Monday, August 19, 2019

Childhood Abuse May Impact Development of Close Social Bonds as Adults

Adults who experienced significant abuse or neglect during childhood may exhibit a preference for more “personal space” and discomfort with some types of social touching, reports a study in AJP in Advance.

“This sensory dysregulation may explain why individuals with severe childhood maltreatment often suffer from difficulties in establishing and maintaining close social bonds later in life,” wrote Ayline Maier, M.Sc., of the University of Bonn in Germany and colleagues. “Our results may have important implications for the understanding and effective treatment of childhood maltreatment and associated psychopathology.”

Maier and colleagues enrolled 92 adults who were not taking psychotropic medications and who had varying exposure to childhood maltreatment as assessed by the 25-item Childhood Trauma Questionnaire, which measures emotional, physical, and sexual abuse as well as emotional and physical neglect. The sample was divided into three groups: 33 adults with low childhood maltreatment (average score of 26), 30 adults with moderate maltreatment (average score of 36), and 29 with high maltreatment (average score of 63).

All participants completed an interpersonal distance assessment, whereby they slowly moved toward an unfamiliar person until they felt uncomfortable, and a social touch assessment, in which they received either slow or fast hand movements on their shins while undergoing MRI testing.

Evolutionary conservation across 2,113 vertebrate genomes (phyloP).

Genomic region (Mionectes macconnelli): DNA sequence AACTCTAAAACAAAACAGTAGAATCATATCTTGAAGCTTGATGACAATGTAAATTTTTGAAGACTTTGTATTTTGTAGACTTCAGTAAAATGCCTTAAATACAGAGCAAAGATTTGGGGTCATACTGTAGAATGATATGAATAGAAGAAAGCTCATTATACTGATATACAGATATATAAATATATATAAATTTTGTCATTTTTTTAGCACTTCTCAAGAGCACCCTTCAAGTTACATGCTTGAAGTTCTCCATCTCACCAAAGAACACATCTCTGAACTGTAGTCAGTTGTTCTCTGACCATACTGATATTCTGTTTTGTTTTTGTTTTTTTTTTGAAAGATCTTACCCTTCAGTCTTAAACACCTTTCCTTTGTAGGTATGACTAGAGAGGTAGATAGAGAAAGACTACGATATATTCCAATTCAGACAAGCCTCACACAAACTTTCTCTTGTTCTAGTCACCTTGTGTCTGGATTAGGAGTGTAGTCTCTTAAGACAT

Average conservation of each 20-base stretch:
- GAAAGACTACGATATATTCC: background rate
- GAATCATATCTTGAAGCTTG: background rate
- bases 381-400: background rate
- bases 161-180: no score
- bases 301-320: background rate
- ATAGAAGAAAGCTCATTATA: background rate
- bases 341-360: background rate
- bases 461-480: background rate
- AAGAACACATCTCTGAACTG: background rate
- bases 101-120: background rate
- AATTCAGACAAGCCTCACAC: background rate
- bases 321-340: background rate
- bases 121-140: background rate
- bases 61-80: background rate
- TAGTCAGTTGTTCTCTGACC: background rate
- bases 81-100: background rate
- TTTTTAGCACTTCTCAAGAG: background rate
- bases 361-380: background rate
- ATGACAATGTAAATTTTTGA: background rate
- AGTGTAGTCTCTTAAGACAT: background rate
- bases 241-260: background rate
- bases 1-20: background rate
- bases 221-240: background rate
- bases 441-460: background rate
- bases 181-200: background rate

The data showed that adults in the high-maltreatment group reported a significantly greater amount of ideal personal space between them and another person than those with low maltreatment (about 35.5 inches versus 31.5 inches apart). The adults with high childhood maltreatment also reported more discomfort with fast shin touches compared with adults with low maltreatment. This increased discomfort correlated with greater activity in the sensory regions of the frontal cortex, suggesting that the brain is preparing a flight-or-fight decision in response to the touch, Maier and colleagues wrote.

Cognitive-behavioral therapy approaches do not directly address sensory-related discomfort that many of these individuals experience, the researchers noted. However, previous research has shown the effectiveness of massage for patients who have been sexually abused or have PTSD. The researchers concluded that the use of body-based interventions “could help individuals with a history of childhood maltreatment to facilitate their participation in social interactions by learning to tolerate and enjoy the comforts of social touch in a safe environment.”

To read more about this topic, see the Psychiatric News article “Prospective Study Delves Deeper Into Mental Health Effects of Childhood Trauma.”

(image: iStock/Cecilie_Arcurs)


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